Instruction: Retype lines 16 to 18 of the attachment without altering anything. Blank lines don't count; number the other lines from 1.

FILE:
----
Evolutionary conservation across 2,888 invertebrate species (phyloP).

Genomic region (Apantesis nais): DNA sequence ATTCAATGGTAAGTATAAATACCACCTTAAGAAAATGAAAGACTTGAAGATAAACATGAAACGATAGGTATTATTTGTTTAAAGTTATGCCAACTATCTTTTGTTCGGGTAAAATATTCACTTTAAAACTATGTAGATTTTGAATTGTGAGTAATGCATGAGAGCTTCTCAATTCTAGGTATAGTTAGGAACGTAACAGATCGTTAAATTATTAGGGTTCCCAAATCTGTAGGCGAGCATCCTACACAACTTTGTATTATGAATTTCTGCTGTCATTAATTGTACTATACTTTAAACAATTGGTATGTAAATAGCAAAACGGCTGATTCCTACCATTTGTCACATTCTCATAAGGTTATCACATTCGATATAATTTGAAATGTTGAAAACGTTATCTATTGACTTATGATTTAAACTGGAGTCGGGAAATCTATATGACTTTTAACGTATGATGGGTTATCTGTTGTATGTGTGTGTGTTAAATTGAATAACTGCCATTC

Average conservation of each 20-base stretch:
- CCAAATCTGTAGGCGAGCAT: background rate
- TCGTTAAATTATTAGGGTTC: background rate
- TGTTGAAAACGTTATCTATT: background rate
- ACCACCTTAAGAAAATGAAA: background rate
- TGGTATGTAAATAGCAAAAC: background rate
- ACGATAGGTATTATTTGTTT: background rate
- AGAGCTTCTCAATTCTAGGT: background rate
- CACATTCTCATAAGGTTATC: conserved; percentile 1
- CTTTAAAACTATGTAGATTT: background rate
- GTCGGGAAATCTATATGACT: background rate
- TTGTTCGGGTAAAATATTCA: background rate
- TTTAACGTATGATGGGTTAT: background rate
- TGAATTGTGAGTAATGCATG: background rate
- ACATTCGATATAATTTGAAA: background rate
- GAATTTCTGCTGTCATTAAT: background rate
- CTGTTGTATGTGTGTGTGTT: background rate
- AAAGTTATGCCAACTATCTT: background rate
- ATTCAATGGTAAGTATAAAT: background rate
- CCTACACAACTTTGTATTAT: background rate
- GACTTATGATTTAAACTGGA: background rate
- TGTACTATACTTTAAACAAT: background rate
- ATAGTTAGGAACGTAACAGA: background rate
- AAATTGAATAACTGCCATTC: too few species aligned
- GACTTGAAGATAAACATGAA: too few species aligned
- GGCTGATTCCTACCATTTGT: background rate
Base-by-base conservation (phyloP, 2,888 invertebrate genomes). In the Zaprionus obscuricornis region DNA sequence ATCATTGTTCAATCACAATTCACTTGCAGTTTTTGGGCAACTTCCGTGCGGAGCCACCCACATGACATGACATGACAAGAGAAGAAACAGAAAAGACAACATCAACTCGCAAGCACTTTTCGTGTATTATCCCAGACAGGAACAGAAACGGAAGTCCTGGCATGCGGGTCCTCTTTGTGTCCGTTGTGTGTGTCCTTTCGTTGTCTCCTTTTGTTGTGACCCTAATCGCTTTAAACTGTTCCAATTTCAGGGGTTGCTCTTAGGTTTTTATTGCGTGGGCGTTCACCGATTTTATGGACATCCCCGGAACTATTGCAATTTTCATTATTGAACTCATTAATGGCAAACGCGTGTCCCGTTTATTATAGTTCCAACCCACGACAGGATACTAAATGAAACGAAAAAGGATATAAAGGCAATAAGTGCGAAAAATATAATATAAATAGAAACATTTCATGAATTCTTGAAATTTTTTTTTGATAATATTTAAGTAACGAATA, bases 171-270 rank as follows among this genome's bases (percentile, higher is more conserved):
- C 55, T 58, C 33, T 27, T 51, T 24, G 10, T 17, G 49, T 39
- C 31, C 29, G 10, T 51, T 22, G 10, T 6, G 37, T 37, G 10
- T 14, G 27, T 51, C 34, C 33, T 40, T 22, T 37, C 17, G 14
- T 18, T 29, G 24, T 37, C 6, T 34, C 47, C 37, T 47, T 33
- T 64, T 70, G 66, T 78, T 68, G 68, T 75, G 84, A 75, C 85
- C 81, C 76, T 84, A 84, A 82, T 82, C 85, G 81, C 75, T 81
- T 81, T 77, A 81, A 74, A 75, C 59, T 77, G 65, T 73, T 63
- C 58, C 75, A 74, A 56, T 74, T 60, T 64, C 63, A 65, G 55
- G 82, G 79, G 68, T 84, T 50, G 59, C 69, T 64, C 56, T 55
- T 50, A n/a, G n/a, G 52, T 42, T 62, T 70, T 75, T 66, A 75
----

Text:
- TGAATTGTGAGTAATGCATG: background rate
- ACATTCGATATAATTTGAAA: background rate
- GAATTTCTGCTGTCATTAAT: background rate